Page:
Brilliant Beauty Decisions
The beauty industry of today is more exciting than ever, with countless beauty brands excelling in both their product offering and digital marketing – from Instagram posts to newsletters, to user reviews and marketing initiatives (@glossier, you win). The AnOther team is constantly on the search for beauty staples – current favourites include Davines OI shampoo and conditioner (“a game-changer”, says AnOthermag.com's fashion features editor Olivia Singer), Marvis toothpaste, Rodin hand cream and Natura Bisse Diamond Make-up Remover.
Eating In, Drinking Out
Deliveroo is quickly being introduced into more areas in London, offering customers a quick and easy service to experience the food of local restaurants in their own home. Wright Brothers South Kensington have recently introduced the option of ordering takeaway oysters, already shucked in boxes of 6 or 12. Embrace eating in, and invest in a great set of tableware and cutlery.
Drinking at home, however, is never really the same – go out and enjoy fine wines, which have become increasingly accessible in the capital. Expertly curated wine lists include Sager + Wilde and Ruby’s Bar & Lounge – opening January 2016, the list will be put together by local wine bar Verden.
The Ultimate Leather Jacket
2016 marks the 40th anniversary of Punk, and what better time to invest in your ultimate leather jacket? Phoebe Philo usually includes a brilliant biker jacket in each Céline offering, with which you certainly can’t go wrong. Alternatively, if you want to go for classic, opt for a bespoke Lewis Leathers.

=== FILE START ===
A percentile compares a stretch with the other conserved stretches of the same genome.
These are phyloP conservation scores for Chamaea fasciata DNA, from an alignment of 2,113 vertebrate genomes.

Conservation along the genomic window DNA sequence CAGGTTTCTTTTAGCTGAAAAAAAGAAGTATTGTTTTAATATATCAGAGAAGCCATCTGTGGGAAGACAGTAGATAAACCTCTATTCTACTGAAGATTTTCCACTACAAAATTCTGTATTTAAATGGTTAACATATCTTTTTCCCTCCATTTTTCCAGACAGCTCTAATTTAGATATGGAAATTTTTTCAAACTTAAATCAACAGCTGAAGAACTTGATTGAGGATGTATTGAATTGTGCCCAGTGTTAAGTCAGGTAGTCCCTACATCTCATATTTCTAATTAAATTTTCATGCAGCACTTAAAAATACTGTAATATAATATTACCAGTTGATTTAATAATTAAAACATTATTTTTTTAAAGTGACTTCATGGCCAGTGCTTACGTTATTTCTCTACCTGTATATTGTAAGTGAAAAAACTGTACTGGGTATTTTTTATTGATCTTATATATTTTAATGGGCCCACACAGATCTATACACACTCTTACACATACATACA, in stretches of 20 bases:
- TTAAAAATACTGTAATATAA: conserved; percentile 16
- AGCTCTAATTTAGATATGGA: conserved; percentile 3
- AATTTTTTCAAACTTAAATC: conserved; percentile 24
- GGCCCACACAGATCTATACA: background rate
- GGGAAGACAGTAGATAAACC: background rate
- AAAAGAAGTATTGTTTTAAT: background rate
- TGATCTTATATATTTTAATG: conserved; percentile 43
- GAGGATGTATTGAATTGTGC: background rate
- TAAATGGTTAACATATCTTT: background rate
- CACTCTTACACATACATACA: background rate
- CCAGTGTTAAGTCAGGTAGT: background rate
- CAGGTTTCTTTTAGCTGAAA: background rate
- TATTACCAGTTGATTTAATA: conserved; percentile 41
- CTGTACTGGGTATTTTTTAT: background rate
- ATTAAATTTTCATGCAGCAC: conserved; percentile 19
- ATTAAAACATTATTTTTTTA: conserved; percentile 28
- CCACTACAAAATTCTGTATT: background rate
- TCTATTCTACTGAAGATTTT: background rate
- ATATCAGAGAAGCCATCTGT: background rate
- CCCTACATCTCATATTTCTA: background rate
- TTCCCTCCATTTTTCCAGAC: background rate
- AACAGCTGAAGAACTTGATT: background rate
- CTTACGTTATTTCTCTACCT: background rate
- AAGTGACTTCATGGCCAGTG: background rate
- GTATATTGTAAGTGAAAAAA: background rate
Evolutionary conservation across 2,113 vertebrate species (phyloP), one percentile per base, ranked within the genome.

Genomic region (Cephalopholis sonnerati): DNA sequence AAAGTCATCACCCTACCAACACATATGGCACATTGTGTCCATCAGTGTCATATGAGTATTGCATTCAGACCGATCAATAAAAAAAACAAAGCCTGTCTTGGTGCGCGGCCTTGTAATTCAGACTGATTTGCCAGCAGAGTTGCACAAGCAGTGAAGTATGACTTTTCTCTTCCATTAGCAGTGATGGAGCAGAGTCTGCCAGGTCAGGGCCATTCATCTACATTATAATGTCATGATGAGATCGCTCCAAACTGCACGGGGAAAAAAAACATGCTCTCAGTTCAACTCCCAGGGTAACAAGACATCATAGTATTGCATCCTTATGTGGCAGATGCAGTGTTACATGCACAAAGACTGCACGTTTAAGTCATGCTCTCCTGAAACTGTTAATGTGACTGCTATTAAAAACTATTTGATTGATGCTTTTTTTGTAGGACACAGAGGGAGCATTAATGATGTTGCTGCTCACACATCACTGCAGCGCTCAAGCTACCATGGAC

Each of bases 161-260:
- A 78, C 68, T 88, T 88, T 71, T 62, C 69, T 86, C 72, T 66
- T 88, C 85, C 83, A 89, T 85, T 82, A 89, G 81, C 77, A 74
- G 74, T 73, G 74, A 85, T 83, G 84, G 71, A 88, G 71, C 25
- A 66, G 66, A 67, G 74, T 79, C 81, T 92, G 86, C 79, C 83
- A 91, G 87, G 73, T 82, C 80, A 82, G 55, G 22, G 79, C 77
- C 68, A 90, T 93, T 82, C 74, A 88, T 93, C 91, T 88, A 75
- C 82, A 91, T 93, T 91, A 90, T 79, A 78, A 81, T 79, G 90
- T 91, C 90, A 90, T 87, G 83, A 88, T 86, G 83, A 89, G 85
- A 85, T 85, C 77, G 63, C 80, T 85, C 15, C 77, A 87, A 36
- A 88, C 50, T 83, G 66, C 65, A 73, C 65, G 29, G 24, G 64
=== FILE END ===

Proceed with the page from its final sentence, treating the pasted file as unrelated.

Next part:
The Celeriac Renaissance
The unassuming and rather unattractive vegetable has been making appearances on menus across London, and is set for big things in 2016 – from celeriac cooked in gallciian beef fat at Marylebone Peruvian restaurant Pachamama to the Grain Store’s buttermilk and sage pot roasted celeriac with cauliflower, and Poco’s mussels, celeriac milk, wild water celery, celery salt, fresh bay leaves.
Eco-decisions will become even more important in 2016. To coincide with COP21, Prada announced a plan to reduce their environmental impact, with newly defined Corporate Social Responsibility initiatives. A restaurant's sustainability and eco-credentials are becoming a much bigger factor in diners' decisions to choose where they go to eat with the likes of Bruno Loubet's Grain Store and Tom Hunt's Poco restaurants in Bristol and his recently opened second site on Broadway proving popular with eco-conscious diners. In place of plastic bags and bottles, invest in a good tote bag that you’ll enjoy using (we love IDEA Books bags) and a S’well water bottle in metallic gold or silver – keeps your drink hot or cold for 12 hours.
Use the holidays to take time to sort out your “toolkit” for modern, smart, organised living. Clear out any apps you no longer need – Citymapper, Evernote, Uber and Tripcase are ones that should definitely stay. Get a great notebook – Moleskine recently launched khaki beige versions which offer respite from the infamous black version (go softcover). Invest in a great travel bag – we recommend a navy Yoshida Head Porter, which is virtually impossible to get hold of in the UK – buy direct from their website.